Making reservations is strongly suggested and can be done online. They do keep plenty of tables open for casual visitors. Unfortunately, given the famous location, a very large number of casual visitors want to get in at all times of the day. 

If you can't find a table at Café Sacher, all is not lost—head just a few steps down to the corner of the hotel to the Café Bel Étage. This two-story café is lavish and belongs to the Sacher Hotel too, so no need to compromise on quality. Different chairs, same sacher. Once you get in, you’ll be seated on red velvet sofas under massive chandeliers that will make you feel as decadent as a sachertorte. Grab a coffee and a sacher and enjoy! 

2. The hidden parts of the Stephansdom  

Stephansdom in Vienna, Austria

The roof of the Stephen’s Cathedral

St. Stephen’s Cathedral, or Stephansdom, lies at the heart of Vienna and forms a central landmark. It’s the church you see in all the photos when you google Vienna.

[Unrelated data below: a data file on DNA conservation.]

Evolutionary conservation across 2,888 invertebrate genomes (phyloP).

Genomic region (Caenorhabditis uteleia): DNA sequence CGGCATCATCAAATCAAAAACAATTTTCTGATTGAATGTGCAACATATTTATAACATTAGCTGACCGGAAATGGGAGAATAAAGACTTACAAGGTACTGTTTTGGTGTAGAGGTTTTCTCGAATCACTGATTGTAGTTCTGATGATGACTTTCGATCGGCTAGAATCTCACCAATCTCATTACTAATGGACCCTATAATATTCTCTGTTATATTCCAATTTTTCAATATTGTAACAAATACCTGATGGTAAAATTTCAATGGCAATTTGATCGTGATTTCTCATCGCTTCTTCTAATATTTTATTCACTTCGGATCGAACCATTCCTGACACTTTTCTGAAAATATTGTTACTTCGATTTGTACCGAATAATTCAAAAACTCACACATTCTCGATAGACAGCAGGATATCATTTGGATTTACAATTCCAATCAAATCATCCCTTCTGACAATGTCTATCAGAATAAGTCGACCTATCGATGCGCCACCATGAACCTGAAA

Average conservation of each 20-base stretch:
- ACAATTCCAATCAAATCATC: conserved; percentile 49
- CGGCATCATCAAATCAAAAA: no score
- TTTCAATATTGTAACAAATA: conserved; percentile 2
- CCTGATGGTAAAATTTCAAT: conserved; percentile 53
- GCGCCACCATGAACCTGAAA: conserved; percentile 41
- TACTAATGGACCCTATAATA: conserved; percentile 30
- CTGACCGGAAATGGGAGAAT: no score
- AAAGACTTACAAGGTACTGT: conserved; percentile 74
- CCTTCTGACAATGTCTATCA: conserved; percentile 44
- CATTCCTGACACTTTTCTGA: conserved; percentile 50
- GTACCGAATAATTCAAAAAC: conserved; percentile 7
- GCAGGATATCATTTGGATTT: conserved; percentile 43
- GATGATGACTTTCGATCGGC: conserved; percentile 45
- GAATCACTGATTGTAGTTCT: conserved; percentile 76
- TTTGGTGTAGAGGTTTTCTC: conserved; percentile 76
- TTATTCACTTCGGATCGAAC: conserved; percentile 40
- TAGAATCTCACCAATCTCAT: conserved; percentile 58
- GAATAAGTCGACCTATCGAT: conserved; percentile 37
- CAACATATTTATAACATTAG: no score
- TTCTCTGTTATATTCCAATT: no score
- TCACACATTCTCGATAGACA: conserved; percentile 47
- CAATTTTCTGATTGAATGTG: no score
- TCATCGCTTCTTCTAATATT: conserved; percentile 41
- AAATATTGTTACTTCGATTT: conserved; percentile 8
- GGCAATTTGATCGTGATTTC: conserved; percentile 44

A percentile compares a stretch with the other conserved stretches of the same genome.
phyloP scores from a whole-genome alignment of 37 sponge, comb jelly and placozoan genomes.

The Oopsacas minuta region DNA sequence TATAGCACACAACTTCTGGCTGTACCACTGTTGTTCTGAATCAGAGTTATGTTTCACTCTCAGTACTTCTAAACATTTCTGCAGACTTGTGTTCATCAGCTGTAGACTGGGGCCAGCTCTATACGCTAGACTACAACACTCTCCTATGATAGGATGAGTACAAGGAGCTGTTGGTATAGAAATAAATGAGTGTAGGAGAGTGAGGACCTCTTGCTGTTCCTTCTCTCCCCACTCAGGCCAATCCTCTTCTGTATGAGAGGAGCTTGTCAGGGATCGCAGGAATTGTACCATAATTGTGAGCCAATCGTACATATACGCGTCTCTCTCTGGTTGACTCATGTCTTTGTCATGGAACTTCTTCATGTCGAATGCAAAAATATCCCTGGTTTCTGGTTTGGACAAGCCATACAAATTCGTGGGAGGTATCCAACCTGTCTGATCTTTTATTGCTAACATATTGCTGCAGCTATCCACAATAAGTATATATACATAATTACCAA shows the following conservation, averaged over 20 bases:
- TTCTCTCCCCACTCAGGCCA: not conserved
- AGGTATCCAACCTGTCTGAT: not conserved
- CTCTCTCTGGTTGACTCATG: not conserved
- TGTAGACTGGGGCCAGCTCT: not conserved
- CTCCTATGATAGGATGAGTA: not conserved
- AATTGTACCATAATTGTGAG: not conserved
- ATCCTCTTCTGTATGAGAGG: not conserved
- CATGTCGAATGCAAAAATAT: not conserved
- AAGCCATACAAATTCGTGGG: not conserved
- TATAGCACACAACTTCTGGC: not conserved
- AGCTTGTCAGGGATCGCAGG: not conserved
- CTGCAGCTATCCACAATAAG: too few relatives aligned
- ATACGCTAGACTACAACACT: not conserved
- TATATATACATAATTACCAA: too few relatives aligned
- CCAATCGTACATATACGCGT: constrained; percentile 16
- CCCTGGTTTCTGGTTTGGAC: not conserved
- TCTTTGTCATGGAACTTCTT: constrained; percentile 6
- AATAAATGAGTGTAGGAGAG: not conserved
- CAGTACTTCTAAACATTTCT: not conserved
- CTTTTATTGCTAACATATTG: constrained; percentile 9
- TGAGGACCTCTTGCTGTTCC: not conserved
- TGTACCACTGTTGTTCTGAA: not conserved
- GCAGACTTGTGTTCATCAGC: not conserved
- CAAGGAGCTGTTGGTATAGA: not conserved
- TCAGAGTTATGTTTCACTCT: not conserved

Parts of a 12th-century Romanesque church remain on the site. Inside, you’ll find many Gothic ornaments. Interesting to say the least. Look for crying cherubs clutching skulls, giant sarcophagi, or statues of tortured saints.  

Rooftop mosaics 

But the roof is where the real party’s at! Not your regular boring church roof, the Stephansdom is topped by a fantastic display of colorful tiled art! The massive eagles made out of mosaics represent the Austrian Empire on the south side, and on the north side, more eagles! This time they represent the coat or arms of the City of Vienna and of the Republic of Austria.